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the beginning of the late troubles, so that they now cloud the most of their seniors! How many miles would I have gone twenty years ago, and less, to have heard one of those ancient reverend divines, whose congregations are now grown thin, and their parts esteemed mean, by reason of the notable improvements of their juniors! I hope I shall rejoice in God while I have a being, for the common change which in other parts I have lived to see; so that many hundred faithful men are so hard at work for the saving of souls, and that more are springing up apace."

PRISON POETRY.

R. CHEARE, a Baptist minister of Plymouth, in England, was apprehended and cast into prison for holding a meeting contrary to law. He endured five years' confinement in six different prisons, and was at last banished to the isle of St. Nicholas, where he died a most happy death, in 1668. He left the following lines on the walls of his prison at Plymouth:

"Nigh four years since, sent out from hence,

To Exon gaol was I;

But special grace, in three months' space,
Wrought out my liberty.

Till Bartholomew, in sixty-two,

That freedom did remain :

When without bail, to Exon gaol,

I hurried was again.

Where having lain, as do the slain,

'Mong dead men wholly free,

Full three years space, my native place,

By leave I come to see.

And thought not then, I here again

A month's restraint should find:

Since to my den, cast out from men,
I'm during life designed.

But since my lines, my Lord assigns
In such a lot to be;

I kiss the rod, confess my God
Deals faithfully with me.

My charged crime, in his due time,

He fully will decide;

And until then, forgiving men,

ln peace with him I 'bide."

Just before he died, when he was too weak to raise his hands, he gave the following charge to his friends. "I charge you in the name of the Lord Jesus, and as you will even answer it at the great day, that you make religion your business, and that you make not godliness a slight thing, nor walking with God a

small matter, as ever you hope to stand before God in judgment."

About three hours before his dissolution, a friend, perceiving him to be somewhat cast down, said, "They looked unto the Lord and were lightened a right look will bring down. relief under all difficulties."

He replied with great earnestness, “Yea, and their faces were not ashamed." He spoke no more, but fell asleep in the Lord.

DAILY SELF-EXAMINATION.

R. SAMUEL NEWMAN was educated at Oxford, and became an able minister of the New Testament.

As

he was a nonconformist, he was harassed and persecuted, being driven from one place to another no less than seven times. He finally concluded to flee to New England, where he would be out of reach of his persecutors. He arrived at Boston in 1638. He spent one year and a half at Dorchester, five years at Weymouth, and nineteen years at Rehoboth. He

gave the name to the town last mentioned,

because, upon a removal to that place, his flock, which before had been short of room, might then say, "The Lord hath made room for us, and we shall be fruitful in the land."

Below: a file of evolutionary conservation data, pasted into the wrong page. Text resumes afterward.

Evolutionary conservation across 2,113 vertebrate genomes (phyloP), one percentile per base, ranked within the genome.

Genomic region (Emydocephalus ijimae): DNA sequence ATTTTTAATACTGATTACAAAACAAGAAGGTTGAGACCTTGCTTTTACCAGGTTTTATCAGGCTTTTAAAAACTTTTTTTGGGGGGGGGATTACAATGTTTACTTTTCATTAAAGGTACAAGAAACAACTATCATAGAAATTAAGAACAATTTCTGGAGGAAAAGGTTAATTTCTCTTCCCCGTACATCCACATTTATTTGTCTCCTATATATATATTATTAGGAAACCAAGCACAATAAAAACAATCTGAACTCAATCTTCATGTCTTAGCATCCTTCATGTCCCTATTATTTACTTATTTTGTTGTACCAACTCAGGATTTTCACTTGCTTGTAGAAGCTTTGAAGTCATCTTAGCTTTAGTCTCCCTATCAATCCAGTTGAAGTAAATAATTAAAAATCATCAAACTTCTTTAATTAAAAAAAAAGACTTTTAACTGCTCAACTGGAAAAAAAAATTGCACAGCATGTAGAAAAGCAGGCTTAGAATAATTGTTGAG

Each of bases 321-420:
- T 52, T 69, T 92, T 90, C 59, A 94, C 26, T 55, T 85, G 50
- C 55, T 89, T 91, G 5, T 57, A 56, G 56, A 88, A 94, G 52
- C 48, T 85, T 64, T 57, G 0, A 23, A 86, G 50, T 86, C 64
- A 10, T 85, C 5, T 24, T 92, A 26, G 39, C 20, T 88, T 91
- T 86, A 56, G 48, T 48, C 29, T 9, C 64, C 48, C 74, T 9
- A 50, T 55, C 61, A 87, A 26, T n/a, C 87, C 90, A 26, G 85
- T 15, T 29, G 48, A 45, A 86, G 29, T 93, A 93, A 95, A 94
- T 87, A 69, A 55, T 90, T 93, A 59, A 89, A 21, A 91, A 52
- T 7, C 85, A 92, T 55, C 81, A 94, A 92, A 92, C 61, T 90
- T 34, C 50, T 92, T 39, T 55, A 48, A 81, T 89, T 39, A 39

It was his daily practice to examine himself, and make such memorials as the following: "I find that I love God, and desire to love him more. I find a desire to requite evil with good. I find that I am looking up to God to see him and his hand in all things. I find a greater fear of displeasing God than all the world. I find a love to such Christians as I never saw or received good from. I find a grief when I see the commands of God broken. I find a mourning when I do not find an assurance of God's love. I find a willingness to give God the glory of all my ability to do good. I find a joy in the company and conversation of the godly. I find a grief when I perceive it goes ill with Christians. I find a constant love to secret duties. I find a bewailing of such sins as the world cannot accuse me of. I find I constantly choose suffering to avoid sin."

Happy the man who has such delightful evidence of his adoption.

Mr. Newman's watchfulness increased as

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he drew near the close of life. His last sermon was from Job xiv. 4. "All the days of my appointed time will I wait, until my change ⚫ come." He fell sick immediately after his sermon, and in a few days closed his eyes in peace, saying, "Now ye angels of the Lord Jesus Christ, come and do your office."

GRAY HAIRS CROWNED WITH GRACE.

He led a la

UCH was the title of a sermon preached at the funeral of the Rev. Thomas Gataker. He was educated at the university of Cambridge, and was regarded as one of the first scholars of the age in which he lived. He was classed with such men as Selden and Archbishop Usher. borious, peaceful, and useful life. A little before he died, he called his son, his sister, and his daughter to him, and gave to each one of them his dying charge, saying, "My heart fails, and my strength fails: but God is my fortress, and the rock of my salvation. Into thy hands, therefore, I commend my soul; for thou hast redeemed me, O God of truth."

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